Sir David Attenborough is calling on the public to help reverse butterfly declines by taking part in the world’s largest butterfly survey. The Big Butterfly Count encourages people to spot and record 18 species of common butterflies and two day-flying moths during three weeks of high summer.

Great Trossachs Forest Vote – National Lottery Awards #NLAwards

We’ve been nominated in the National Lottery Awards environment category (and the only RSPB and Scottish project) for The Great Trossachs Forest Gateway Project. We will be promoting this on Tuesday up until 20 July when the voting closes. Jenny Tweedie is the contact should you require more info. Great Trossachs Forest Vote – National Lottery Awards #NLAwards
Please vote for the Great Trossachs Forest in the #NLAwards! Massive habitat restoration project with a 200-year vision
RSPB Scotland is proud to be part of the Great Trossachs Forest. Please vote in the #NLAwards. The Great Trossachs Forest supports amazing creatures like black grouse & red squirrels! More woodland, more wildlife, more paths for people! 

Take a virtual tour of the Trossachs!


Event:  Walking the Fisherman's path and Beach clean up

When: Sunday 17

th July

Starting at Freshfield Railway Station Car Park,Montague Road Postcode
L37 7DD
Meet 10am at Freshfield train station car park. We will have a gentle stroll along the Fisherman's path down on to the beach and walk towards Ainsdale . As we walk on the beach we will help take part in a litter pick of marine debris..Gloves and litter pickers will be provided.

Liverpool Local Group - The Royal Society for the Protection of Birds

RSPB   Leader Chris Tynan
Time: 10am
Price: Free
Telephone: 07831 352870

 Open Day at Lunt Meadows Nature Reserve on Saturday 23rd July 2016, 11am – 4pm.

Please it on to your friends and family and come along.
Best Wishes
Fiona Whitfield,Merseyside Conservation Officer
The Wildlife Trust for Lancashire, Manchester and North Merseyside.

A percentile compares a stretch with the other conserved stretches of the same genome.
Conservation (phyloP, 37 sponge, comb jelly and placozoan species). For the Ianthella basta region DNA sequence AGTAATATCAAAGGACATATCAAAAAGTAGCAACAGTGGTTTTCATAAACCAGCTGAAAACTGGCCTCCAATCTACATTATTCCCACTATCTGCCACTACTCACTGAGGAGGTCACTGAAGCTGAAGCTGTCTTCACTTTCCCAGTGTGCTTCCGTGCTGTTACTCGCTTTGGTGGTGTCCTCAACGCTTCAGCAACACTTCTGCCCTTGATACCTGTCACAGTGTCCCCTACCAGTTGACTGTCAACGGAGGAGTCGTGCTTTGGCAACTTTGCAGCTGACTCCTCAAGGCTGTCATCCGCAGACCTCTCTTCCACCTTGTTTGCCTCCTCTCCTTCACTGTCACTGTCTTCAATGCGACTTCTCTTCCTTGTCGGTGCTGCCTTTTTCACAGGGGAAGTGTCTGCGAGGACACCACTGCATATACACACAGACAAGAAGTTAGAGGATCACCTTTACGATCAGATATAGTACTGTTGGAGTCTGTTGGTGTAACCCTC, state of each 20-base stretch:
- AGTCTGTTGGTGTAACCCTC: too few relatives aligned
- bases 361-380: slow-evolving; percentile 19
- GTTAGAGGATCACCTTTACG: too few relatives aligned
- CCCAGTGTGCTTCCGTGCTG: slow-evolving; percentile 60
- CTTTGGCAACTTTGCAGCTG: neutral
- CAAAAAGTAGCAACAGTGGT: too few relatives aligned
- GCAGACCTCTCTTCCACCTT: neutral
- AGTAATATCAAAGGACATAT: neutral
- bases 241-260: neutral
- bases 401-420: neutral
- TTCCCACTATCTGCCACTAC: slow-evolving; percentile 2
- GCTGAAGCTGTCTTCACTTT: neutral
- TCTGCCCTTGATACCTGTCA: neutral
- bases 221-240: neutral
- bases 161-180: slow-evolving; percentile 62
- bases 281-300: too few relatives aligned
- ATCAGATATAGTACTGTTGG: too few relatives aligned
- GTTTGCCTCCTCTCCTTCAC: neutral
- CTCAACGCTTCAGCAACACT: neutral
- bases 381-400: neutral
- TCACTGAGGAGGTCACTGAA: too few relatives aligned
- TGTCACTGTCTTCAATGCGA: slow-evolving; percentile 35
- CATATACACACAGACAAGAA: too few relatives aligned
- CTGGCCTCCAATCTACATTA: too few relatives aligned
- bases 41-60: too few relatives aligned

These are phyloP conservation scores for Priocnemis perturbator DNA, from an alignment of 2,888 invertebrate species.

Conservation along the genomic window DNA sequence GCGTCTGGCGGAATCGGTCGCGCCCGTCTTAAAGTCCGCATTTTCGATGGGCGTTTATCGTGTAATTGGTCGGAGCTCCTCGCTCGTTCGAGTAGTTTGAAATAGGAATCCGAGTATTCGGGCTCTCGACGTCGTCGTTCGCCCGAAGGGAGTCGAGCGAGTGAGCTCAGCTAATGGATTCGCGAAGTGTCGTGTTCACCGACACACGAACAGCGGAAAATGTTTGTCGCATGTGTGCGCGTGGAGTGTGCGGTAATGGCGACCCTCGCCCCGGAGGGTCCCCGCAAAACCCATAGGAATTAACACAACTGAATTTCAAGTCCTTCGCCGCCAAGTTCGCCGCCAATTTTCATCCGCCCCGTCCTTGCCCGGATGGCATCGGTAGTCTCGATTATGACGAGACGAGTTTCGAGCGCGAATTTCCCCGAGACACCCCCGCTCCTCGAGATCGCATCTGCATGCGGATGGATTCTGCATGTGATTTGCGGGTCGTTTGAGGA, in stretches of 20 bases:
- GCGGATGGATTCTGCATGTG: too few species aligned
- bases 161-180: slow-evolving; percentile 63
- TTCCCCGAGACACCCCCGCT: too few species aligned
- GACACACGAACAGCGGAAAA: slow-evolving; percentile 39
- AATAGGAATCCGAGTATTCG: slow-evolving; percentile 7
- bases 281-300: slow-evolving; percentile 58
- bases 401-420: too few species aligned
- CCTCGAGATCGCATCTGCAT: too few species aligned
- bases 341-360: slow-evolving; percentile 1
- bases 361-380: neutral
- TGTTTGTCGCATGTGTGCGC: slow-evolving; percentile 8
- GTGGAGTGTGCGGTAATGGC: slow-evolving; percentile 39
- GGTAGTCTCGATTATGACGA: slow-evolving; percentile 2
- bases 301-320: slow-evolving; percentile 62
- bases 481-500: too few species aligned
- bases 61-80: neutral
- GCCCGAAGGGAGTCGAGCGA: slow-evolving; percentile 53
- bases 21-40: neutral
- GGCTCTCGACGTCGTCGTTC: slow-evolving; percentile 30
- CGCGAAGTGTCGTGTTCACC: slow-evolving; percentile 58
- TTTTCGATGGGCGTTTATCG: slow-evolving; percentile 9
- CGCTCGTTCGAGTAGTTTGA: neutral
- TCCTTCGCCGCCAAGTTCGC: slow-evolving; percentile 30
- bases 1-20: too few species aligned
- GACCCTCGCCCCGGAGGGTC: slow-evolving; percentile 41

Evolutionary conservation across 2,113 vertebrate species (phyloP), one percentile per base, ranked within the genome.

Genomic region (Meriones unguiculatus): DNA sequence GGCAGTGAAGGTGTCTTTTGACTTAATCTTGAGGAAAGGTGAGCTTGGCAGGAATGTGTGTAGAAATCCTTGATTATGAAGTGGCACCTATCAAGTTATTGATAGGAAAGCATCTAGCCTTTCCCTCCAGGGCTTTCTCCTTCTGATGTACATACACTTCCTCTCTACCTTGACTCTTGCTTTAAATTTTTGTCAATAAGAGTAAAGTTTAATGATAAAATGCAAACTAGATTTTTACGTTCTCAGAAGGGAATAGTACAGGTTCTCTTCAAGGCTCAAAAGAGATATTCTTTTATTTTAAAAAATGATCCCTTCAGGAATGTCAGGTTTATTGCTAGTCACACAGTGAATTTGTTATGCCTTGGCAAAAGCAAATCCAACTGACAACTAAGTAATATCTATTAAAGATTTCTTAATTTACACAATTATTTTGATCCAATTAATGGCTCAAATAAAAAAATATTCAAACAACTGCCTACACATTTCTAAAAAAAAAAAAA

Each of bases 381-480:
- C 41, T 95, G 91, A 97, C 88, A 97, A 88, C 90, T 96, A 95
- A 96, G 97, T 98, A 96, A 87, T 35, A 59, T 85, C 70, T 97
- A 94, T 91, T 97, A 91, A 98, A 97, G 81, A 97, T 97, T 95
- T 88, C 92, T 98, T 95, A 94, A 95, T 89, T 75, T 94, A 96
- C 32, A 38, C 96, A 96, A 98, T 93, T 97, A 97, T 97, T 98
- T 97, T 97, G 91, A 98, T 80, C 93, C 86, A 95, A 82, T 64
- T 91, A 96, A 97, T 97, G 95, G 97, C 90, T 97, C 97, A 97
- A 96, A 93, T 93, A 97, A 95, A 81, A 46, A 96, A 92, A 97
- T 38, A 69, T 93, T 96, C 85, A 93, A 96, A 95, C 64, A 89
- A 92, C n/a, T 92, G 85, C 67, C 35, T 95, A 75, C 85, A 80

Big Wild Sleepout 

29-31 July.Swap your home for nature’s home 
and discover a secret world of wildlife.

Discover night-time nature by camping out - in your garden or on one of our nature reserves. Register to take part and we'll send you a free pack full of fun stuff!

What goes on in your garden at night?

While you’re tucked up in bed, the natural world outside comes alive as nocturnal 
creatures go about their lives under cover of darkness.

How do I take part in Big Wild Sleepout?

You can camp out in your garden or pitch up at one of our reserves. 

Burton mere wetlands - Big Wild Sleepout

Saturday 30 July
5.30 pm Saturday to 9 am Sunday
Price: £30 per person (£25 RSPB members); £15 under-14s (£12.50 members)
Booking essential
Now in its fourth year, Burton Mere Wetlands invites you to take part in its biggest and best family event, the Big Wild Sleepout.
For one night only, we’re giving families the chance to camp out in the wilderness at one of the best wetlands in the North West.
Join us for exciting evening activities including moth trapping and bat watching, and uncover the secrets of Burton Mere Wetlands' nocturnal wildlife, before sleeping under canvas serenaded by the night-time sounds of nature.
Bring a BBQ or camping stove along with food for dinner, to cook in our communal cooking area. A light breakfast is provided in the morning, and hot and cold drinking water is available on site throughout along with a range of snacks to buy, but bring along any other nibbles and drinks for the evening. Your own tent is required, along with anything else you need for a comfortable overnight stay. Indoor toilet facilities are provided on site.
This fantastic summer sleepout experience will be held overnight on Saturday 30 July. For more information and to book on the event, please call the reserve on 0151 353 8478 or email . Payment in advance is essential